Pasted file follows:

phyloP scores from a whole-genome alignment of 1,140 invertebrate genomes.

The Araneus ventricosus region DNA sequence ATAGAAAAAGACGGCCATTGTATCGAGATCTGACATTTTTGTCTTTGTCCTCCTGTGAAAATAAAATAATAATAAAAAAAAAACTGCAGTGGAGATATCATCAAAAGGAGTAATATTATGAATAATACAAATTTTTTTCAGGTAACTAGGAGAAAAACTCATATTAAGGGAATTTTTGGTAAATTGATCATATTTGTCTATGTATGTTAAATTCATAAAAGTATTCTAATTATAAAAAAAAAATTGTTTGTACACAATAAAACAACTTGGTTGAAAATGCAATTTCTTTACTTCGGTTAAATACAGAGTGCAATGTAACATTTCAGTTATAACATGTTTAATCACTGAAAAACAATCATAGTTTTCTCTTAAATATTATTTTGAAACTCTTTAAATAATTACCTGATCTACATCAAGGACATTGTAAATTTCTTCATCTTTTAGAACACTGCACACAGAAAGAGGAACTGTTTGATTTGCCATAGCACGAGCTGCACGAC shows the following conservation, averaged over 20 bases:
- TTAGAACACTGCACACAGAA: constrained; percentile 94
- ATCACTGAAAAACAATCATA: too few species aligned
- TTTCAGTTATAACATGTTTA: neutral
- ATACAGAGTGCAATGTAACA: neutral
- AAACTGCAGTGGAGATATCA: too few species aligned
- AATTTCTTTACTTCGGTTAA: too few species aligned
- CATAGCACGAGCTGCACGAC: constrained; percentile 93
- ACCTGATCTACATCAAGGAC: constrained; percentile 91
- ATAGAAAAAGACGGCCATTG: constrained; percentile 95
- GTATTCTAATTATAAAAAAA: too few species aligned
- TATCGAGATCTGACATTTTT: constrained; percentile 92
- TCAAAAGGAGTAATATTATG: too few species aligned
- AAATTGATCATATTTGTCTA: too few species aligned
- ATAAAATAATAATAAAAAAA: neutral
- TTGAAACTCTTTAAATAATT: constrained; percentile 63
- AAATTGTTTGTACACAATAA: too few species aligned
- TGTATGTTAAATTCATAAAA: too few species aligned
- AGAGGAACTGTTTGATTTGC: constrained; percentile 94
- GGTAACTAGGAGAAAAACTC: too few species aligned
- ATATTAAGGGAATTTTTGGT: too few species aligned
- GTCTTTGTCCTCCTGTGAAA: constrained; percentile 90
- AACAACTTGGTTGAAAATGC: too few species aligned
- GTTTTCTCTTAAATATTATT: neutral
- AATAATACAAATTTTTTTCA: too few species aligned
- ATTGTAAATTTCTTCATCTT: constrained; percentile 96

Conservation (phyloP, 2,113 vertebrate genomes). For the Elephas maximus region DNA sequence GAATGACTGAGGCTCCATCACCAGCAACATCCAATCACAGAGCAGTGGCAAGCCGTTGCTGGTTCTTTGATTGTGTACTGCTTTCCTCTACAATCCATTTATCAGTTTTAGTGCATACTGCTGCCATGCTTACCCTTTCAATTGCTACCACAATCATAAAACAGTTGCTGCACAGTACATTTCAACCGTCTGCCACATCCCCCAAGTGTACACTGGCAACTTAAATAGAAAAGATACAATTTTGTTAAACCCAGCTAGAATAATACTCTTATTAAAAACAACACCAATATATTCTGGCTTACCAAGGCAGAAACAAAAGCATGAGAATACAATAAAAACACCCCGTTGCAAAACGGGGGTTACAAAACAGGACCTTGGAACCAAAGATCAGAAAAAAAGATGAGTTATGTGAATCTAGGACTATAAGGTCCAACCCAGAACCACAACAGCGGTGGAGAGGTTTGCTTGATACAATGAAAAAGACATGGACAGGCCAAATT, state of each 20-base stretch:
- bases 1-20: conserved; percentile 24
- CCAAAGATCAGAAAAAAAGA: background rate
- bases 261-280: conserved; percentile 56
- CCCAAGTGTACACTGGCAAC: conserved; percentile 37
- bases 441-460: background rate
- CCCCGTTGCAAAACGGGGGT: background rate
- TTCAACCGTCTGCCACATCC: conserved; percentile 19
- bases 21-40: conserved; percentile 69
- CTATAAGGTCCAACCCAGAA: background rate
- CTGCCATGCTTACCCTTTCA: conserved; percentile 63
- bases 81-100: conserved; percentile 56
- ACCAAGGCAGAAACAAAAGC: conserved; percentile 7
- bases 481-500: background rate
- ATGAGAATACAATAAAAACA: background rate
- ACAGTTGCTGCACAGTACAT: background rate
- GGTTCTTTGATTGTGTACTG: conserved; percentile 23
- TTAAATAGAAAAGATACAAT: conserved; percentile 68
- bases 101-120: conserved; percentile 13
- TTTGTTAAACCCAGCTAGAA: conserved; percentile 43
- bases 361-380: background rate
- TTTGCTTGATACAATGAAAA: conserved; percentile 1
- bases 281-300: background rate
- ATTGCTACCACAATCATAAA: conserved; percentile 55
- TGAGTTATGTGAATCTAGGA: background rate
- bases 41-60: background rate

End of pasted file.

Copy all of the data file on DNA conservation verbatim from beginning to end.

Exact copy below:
phyloP scores from a whole-genome alignment of 1,140 invertebrate genomes.

The Araneus ventricosus region DNA sequence ATAGAAAAAGACGGCCATTGTATCGAGATCTGACATTTTTGTCTTTGTCCTCCTGTGAAAATAAAATAATAATAAAAAAAAAACTGCAGTGGAGATATCATCAAAAGGAGTAATATTATGAATAATACAAATTTTTTTCAGGTAACTAGGAGAAAAACTCATATTAAGGGAATTTTTGGTAAATTGATCATATTTGTCTATGTATGTTAAATTCATAAAAGTATTCTAATTATAAAAAAAAAATTGTTTGTACACAATAAAACAACTTGGTTGAAAATGCAATTTCTTTACTTCGGTTAAATACAGAGTGCAATGTAACATTTCAGTTATAACATGTTTAATCACTGAAAAACAATCATAGTTTTCTCTTAAATATTATTTTGAAACTCTTTAAATAATTACCTGATCTACATCAAGGACATTGTAAATTTCTTCATCTTTTAGAACACTGCACACAGAAAGAGGAACTGTTTGATTTGCCATAGCACGAGCTGCACGAC shows the following conservation, averaged over 20 bases:
- TTAGAACACTGCACACAGAA: constrained; percentile 94
- ATCACTGAAAAACAATCATA: too few species aligned
- TTTCAGTTATAACATGTTTA: neutral
- ATACAGAGTGCAATGTAACA: neutral
- AAACTGCAGTGGAGATATCA: too few species aligned
- AATTTCTTTACTTCGGTTAA: too few species aligned
- CATAGCACGAGCTGCACGAC: constrained; percentile 93
- ACCTGATCTACATCAAGGAC: constrained; percentile 91
- ATAGAAAAAGACGGCCATTG: constrained; percentile 95
- GTATTCTAATTATAAAAAAA: too few species aligned
- TATCGAGATCTGACATTTTT: constrained; percentile 92
- TCAAAAGGAGTAATATTATG: too few species aligned
- AAATTGATCATATTTGTCTA: too few species aligned
- ATAAAATAATAATAAAAAAA: neutral
- TTGAAACTCTTTAAATAATT: constrained; percentile 63
- AAATTGTTTGTACACAATAA: too few species aligned
- TGTATGTTAAATTCATAAAA: too few species aligned
- AGAGGAACTGTTTGATTTGC: constrained; percentile 94
- GGTAACTAGGAGAAAAACTC: too few species aligned
- ATATTAAGGGAATTTTTGGT: too few species aligned
- GTCTTTGTCCTCCTGTGAAA: constrained; percentile 90
- AACAACTTGGTTGAAAATGC: too few species aligned
- GTTTTCTCTTAAATATTATT: neutral
- AATAATACAAATTTTTTTCA: too few species aligned
- ATTGTAAATTTCTTCATCTT: constrained; percentile 96

Conservation (phyloP, 2,113 vertebrate genomes). For the Elephas maximus region DNA sequence GAATGACTGAGGCTCCATCACCAGCAACATCCAATCACAGAGCAGTGGCAAGCCGTTGCTGGTTCTTTGATTGTGTACTGCTTTCCTCTACAATCCATTTATCAGTTTTAGTGCATACTGCTGCCATGCTTACCCTTTCAATTGCTACCACAATCATAAAACAGTTGCTGCACAGTACATTTCAACCGTCTGCCACATCCCCCAAGTGTACACTGGCAACTTAAATAGAAAAGATACAATTTTGTTAAACCCAGCTAGAATAATACTCTTATTAAAAACAACACCAATATATTCTGGCTTACCAAGGCAGAAACAAAAGCATGAGAATACAATAAAAACACCCCGTTGCAAAACGGGGGTTACAAAACAGGACCTTGGAACCAAAGATCAGAAAAAAAGATGAGTTATGTGAATCTAGGACTATAAGGTCCAACCCAGAACCACAACAGCGGTGGAGAGGTTTGCTTGATACAATGAAAAAGACATGGACAGGCCAAATT, state of each 20-base stretch:
- bases 1-20: conserved; percentile 24
- CCAAAGATCAGAAAAAAAGA: background rate
- bases 261-280: conserved; percentile 56
- CCCAAGTGTACACTGGCAAC: conserved; percentile 37
- bases 441-460: background rate
- CCCCGTTGCAAAACGGGGGT: background rate
- TTCAACCGTCTGCCACATCC: conserved; percentile 19
- bases 21-40: conserved; percentile 69
- CTATAAGGTCCAACCCAGAA: background rate
- CTGCCATGCTTACCCTTTCA: conserved; percentile 63
- bases 81-100: conserved; percentile 56
- ACCAAGGCAGAAACAAAAGC: conserved; percentile 7
- bases 481-500: background rate
- ATGAGAATACAATAAAAACA: background rate
- ACAGTTGCTGCACAGTACAT: background rate
- GGTTCTTTGATTGTGTACTG: conserved; percentile 23
- TTAAATAGAAAAGATACAAT: conserved; percentile 68
- bases 101-120: conserved; percentile 13
- TTTGTTAAACCCAGCTAGAA: conserved; percentile 43
- bases 361-380: background rate
- TTTGCTTGATACAATGAAAA: conserved; percentile 1
- bases 281-300: background rate
- ATTGCTACCACAATCATAAA: conserved; percentile 55
- TGAGTTATGTGAATCTAGGA: background rate
- bases 41-60: background rate